A recent blog on fantasy-faction.com got me thinking about the length of fantasy books.
They are usually weighty tomes, which I don’t have a problem with until you start building those into trilogies and series and clocking up thousands of pages.
I believe there should be more standalone novels in fantasy. It’s always sad when a book you’ve loved comes to an end, but isn’t it good to have closure? To know that the next book you pick up will be the start a new adventure with the author. To discover new worlds and find new characters to fall in love with.
I’ve even been put off starting series because the scale of them is just too daunting (Game of Thrones as an example, though I’ve loved the TV series). As an author I’m in awe of the skills involved in holding it all together, but as a reader I just don’t have the time to invest in them.
I intend to challenge the trend by publishing my first novel, Visions of Zarua, as a standalone. At 153k it’s not exactly small, but it’ll be interesting to see what reviewers have to say.
After that, my next project is a duology. And as I begin to tackle the task of editing it, ideas for book three keep surfacing.
What is it with us fantasy authors?
I started off with one book which then became three, and now is six. And there’s a book of short stories linked to the series burbling around in the recesses of my brain as well. Perhaps it is that we tap into these worlds and find there are more stories to tell than we imagined 🙂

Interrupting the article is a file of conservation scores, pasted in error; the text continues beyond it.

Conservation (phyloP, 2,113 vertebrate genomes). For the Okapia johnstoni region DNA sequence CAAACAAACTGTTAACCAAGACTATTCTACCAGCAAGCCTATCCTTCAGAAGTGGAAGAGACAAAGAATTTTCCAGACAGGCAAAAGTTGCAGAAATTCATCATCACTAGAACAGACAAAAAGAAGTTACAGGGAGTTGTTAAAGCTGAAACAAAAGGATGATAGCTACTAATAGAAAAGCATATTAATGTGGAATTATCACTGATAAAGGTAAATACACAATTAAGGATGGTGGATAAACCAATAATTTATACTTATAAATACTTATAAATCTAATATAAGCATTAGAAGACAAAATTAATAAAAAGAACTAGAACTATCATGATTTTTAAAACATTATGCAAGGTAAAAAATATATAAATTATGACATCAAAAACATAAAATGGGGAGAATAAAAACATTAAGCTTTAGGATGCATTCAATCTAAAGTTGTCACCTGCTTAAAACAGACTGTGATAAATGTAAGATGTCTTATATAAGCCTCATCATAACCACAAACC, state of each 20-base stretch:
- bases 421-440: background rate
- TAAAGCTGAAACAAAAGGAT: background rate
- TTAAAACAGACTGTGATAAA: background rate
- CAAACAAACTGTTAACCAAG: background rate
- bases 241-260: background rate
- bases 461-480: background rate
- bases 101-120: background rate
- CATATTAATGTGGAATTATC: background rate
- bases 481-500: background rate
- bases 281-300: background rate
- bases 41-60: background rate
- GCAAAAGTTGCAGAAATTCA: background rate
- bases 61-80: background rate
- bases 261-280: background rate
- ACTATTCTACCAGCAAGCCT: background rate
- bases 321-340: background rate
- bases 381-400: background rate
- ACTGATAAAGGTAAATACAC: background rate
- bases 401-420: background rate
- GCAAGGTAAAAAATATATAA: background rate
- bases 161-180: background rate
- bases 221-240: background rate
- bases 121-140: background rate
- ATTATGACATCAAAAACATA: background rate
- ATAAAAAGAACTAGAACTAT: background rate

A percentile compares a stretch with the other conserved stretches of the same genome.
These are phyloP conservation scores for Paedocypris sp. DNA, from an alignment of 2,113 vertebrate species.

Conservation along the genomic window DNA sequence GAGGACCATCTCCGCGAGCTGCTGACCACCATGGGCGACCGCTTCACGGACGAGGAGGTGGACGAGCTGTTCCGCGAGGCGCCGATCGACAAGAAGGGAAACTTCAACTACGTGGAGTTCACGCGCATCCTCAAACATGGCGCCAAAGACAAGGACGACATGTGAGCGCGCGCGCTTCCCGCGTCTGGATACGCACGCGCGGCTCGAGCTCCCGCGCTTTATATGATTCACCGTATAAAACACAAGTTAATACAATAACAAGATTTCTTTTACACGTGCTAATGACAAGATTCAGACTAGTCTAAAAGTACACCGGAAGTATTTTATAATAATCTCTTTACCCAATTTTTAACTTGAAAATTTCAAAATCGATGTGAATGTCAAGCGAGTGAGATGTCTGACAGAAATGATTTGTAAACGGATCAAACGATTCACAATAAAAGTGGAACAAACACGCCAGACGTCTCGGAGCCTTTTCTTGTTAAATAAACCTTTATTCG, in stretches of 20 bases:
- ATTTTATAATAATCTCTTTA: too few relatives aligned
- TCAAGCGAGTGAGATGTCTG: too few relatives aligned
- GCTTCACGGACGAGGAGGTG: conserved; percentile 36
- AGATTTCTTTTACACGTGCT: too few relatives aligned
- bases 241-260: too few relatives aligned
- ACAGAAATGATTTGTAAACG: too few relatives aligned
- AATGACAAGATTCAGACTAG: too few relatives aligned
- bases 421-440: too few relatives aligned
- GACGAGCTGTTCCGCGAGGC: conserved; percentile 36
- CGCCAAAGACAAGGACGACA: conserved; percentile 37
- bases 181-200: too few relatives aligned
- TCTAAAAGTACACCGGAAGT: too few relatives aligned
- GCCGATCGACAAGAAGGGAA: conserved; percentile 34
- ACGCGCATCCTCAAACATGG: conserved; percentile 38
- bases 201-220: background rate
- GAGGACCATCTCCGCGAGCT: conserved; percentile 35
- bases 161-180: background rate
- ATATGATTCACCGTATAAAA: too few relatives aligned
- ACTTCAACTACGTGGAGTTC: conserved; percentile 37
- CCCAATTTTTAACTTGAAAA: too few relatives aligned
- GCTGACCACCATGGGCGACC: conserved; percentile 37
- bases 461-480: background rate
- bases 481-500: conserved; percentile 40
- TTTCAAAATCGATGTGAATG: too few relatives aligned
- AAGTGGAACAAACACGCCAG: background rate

I agree that there are always more stories to write. And when we invest so much time and effort into our characters and their worlds, it’s hard to let them go.
Hi, just dropped by and thought I’d leave a comment because this is a subject I’ve considered too recently. 🙂 It does indeed seem that fantasy is often long (sci fi as well, I think). Maybe it’s the world building and exploring going on in alternative worlds. And the fact that once you have that world, it’s hard to let go because you know how much potential it has. There are some short ones out there, though. Ursula K. Le Guin’s Earthsea is very much on the short side. 🙂
Thanks for the comments. I’ve not read any Ursula Le Guin. Will have to add her to my reading pile, which is getting bigger by the day!
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You’re welcome. Oh, I know the feeling. Mine’s gigantic! 🙂
Reblogged this on suzanne rogerson fantasy author and commented:
Since starting NaNoWriMo2015, I’m beginning to understand the draw of writing trilogies and series.
I decided to draft book 3 of my WIP ‘Bloodlines’ to see if a third book was warranted. I had no real plan, except that a distance, long forgotten enemy was going to make an unexpected return. The characters have come to mind so easily and have given me plenty of scope to carry on their stories. I know their pasts, their motivations and how they will react so it’s been easy to conjure scenes between them. Although I concluded book 2 happily, I’ve realised there are plenty of new challenges ahead for my characters. It’s been a pleasure allowing myself to write without censor and revisiting these characters has been a joy. I’m too far off the word count to complete NaNoWriMo, but I’m glad to be taking part. I should have planned to publish my first novel in a different month. That’s something to remember for next time.